New Telegraph

Yoruba Nation: A House Divided Against Itself…

There is “two fighting”, as we used to say in those kindergarten days, between two prominent Yoruba Nation agitators – Sunday Adeyemo aka Sunday Igboho and the Oodua Peoples Congress (OPC) leader, Gani Adams aka Iba Gani Adams and Are-Ona-Kakanfo. Igboho alleged that Gani Adams defamed him, damaged his reputation and assassinated his character in a leaked video that went viral. It makes no sense to repeat the contents of the video here.

Igboho is pained and, like Shylock in William Shakespeare’s Merchant of Venice, he wants a pound of flesh from Gani Adams, first, to redeem his allegedly viciously damaged character and, secondly, to teach Adams an object lesson. Therefore, Igboho has approached the courts and is demanding damages in the region of N500 million from Adams. Efforts made by Adams and other concerned Yoruba leaders to placate Igboho has been in vain. Explanations by Adams that he meant no harm has fallen on Igboho deaf ears. When two elephants fight, it is the grass that suffers.

Therefore, supporters of the Yoruba Nation project at home and abroad are miffed that two foremost generals of their cherished cause are bent on washing their dirty linen in public. Rather than let wise counsel prevail, they have chosen to dance naked in public. If I were Adams, I would have been circumspect enough not to voice what he was alleged to have said about Igboho.

And if I were Igboho, I would be mindful to control the damage already done in the interest of the cause that I hold dear, and for which I have already suffered irreparable losses in the hands of the Nigerian state.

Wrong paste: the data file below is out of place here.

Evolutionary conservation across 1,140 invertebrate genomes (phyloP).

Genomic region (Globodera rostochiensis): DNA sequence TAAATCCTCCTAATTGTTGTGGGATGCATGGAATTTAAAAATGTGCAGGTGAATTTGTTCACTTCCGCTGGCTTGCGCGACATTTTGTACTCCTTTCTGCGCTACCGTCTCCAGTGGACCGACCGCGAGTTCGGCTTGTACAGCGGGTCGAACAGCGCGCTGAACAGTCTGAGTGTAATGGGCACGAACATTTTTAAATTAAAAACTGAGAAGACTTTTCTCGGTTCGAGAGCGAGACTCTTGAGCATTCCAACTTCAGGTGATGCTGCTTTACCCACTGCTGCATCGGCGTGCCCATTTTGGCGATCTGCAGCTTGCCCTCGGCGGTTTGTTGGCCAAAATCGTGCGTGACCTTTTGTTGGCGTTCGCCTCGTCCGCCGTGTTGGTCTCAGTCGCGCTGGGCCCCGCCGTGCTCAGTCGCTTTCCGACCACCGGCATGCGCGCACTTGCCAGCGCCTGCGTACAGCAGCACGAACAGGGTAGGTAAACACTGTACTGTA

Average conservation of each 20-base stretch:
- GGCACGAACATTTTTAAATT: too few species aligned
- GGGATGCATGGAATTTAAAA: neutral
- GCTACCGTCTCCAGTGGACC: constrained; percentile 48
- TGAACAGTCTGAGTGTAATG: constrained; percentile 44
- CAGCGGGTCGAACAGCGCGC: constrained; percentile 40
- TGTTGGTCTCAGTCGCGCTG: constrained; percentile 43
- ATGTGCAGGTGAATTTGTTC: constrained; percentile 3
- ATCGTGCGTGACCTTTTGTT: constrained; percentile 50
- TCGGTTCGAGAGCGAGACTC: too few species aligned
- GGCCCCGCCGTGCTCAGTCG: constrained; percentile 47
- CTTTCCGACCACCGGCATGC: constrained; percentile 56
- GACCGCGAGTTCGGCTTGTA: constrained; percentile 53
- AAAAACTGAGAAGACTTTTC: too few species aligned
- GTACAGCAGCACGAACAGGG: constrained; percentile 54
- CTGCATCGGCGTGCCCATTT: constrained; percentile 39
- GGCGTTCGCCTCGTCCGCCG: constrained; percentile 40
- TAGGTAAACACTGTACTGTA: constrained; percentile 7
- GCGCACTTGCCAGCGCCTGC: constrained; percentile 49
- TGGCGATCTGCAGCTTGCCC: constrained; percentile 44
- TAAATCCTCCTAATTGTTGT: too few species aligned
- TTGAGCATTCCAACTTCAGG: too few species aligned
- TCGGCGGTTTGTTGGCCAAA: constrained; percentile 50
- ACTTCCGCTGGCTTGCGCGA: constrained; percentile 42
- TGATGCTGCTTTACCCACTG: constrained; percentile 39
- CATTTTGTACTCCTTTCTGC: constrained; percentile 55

The altercations and vituperation between two Afenifere groups led respectively by Pa Reuben Fasoranti and Pa Ayo Adebanjo appeared to have receded in recent times from the very bad tempers that was witnessed in the period preceding, during and immediately after the last election.

While it lasted, the disagreement was ferocious; it was also humbling. Two generals who share in the glory of the Awolowo years, still seen, till tomorrow, as the golden age of the Yoruba people, tugged relentlessly at each other as supporters urged them on.

Truth be told, it was a war of proxy of sorts, which some of the supporters instigated as well as cashed in upon to feather their own nests. Now, I imagine if I were the son of a nonagenarian, whether I would allow that he be denied his well-deserved retirement and rest and be tossed up and down, dragged here and there by people cashing-in on his goodwill for self aggrandizement. Elders must learn to hand over the baton to the younger generations, not only in politics but also in business as well as in ministry.

Recommended textbook: Pastor Wale Adefarasin “The succession crisis in Nigeria”. This book is available online. It is not only African heads of state that are guilty of the sit tight syndrome; there are so many other closet president-for-life personalities in many aspects of our national life. One of the qualities of good leadership is to know when to quit, not to stay beyond one’s welcome or usefulness. Quit the stage when the ovation is loudest! Hand over the baton to a worthy successor who will further build upon the foundation already laid. It is a relay kind of race, not a sprint.

To the supporters or followers: Allow our living ancestors to take a bow! Leave them to retire and enjoy a well-deserved retirement! When Mrs. Modupe Abiola-Onitiri made her declaration of the sovereign state of Yoruba land, she was both grandstanding as well as making history. If a census is taken, I will not be surprised if there are elements of the Yoruba self-determination struggle that would support her move: audacious to some, reckless to others. But such is the history of struggle the world over.